The clot of people commonly referred to as Generation X was born with one great hope: their disillusionment with the poisonous optimism of their forbears. X Saves the World is ostensibly an examination of how this antibody makes them fit to hold the reins of world power. The result, however, is a perplexing jumble. The first two-thirds of the book contain an extensive cultural history of the '90s, in which both a political uprising in the Czech Republic and the debut airing of "Smells Like Teen Spirit" on 120 Minutes are given equal weight. There comes a comparison between the lyrics of Kurt Cobain and John Donne, and then later a self-deprecating joke at the author's expense for doing so, and Cobain, Coupland, and Linklater act as some kind of holy trinity.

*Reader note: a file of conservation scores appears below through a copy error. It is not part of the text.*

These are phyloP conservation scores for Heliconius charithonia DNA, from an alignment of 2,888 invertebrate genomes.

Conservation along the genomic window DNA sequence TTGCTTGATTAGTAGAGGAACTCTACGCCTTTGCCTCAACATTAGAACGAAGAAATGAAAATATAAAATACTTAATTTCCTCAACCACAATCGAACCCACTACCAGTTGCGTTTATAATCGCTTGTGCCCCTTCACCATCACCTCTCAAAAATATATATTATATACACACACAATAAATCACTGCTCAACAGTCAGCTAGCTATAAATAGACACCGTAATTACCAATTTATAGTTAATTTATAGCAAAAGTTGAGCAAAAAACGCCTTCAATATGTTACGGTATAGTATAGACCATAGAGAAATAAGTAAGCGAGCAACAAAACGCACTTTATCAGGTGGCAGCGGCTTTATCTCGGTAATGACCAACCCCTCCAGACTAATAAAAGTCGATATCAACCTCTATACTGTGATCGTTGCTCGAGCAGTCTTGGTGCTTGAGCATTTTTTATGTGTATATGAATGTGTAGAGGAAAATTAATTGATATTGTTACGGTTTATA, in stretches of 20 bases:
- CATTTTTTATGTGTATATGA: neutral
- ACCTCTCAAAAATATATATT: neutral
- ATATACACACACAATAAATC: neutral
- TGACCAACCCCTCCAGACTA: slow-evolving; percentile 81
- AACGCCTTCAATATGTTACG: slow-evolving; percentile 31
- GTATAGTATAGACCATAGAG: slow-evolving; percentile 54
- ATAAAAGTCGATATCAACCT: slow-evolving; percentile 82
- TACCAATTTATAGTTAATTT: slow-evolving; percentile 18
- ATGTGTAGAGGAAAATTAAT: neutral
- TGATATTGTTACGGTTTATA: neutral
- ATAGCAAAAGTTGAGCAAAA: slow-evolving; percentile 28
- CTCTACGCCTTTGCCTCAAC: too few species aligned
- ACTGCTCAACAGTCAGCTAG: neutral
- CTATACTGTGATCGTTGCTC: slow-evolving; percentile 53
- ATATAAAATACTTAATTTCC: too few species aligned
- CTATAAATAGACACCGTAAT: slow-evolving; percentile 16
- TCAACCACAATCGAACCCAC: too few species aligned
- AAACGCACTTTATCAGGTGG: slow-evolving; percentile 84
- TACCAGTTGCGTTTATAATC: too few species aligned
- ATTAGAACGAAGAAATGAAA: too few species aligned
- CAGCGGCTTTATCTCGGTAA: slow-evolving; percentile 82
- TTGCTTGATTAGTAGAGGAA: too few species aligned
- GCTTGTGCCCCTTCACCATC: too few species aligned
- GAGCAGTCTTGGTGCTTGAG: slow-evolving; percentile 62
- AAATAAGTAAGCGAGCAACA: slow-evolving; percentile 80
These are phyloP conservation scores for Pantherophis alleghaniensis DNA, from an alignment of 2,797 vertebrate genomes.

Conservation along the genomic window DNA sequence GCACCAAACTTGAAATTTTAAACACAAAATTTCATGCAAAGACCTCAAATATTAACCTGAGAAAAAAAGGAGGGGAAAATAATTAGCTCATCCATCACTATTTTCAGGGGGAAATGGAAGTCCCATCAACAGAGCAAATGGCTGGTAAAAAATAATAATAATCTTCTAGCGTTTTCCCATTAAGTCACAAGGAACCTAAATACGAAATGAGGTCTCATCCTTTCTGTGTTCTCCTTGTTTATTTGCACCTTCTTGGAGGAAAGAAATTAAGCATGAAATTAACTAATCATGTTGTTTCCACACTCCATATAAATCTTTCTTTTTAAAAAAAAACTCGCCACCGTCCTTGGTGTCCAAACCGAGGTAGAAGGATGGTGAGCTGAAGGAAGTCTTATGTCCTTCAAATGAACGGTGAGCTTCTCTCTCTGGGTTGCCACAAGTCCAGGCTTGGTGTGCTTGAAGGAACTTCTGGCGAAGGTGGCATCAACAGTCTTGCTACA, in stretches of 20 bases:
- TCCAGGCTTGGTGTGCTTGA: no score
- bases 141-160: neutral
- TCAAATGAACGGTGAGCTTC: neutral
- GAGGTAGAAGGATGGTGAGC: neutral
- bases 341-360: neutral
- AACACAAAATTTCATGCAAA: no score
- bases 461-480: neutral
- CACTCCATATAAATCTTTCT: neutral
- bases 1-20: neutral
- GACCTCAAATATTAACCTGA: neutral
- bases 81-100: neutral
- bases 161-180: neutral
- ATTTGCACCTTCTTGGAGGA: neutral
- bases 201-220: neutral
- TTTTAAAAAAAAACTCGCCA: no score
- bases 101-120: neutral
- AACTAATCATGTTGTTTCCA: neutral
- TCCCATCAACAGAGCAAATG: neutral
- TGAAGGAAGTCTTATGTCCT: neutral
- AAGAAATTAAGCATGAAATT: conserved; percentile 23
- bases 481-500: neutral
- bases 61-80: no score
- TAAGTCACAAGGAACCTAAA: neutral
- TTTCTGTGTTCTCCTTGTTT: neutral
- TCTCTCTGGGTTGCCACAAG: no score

Throughout, Gordinier seems resentful that he isn't afforded the same great moments that baby boomers are incessantly recalling. And so he sets out to claim such moments, in the last third of the book, in a section with the cringingly embarrassing title "I Will Dare Not Sucking." At this point, the reader is brought to the present with a brain-bending barrage of entities that "save the world," such as YouTube, Stephen Colbert, and something called the Poetry Bus. Notwithstanding the obligatory profiles of a couple of charitable do-gooders, the book's thesis falls flat in that it affects no change beyond the cursory. I do not know quite what to make of this pile of inanities, but I know that it is neither good nor useful. It's a heavy dose of reluctant nostalgia followed by a whopping slap on the back, making the book comparable to the generation that it lauds, full of inane and self-referential egoism.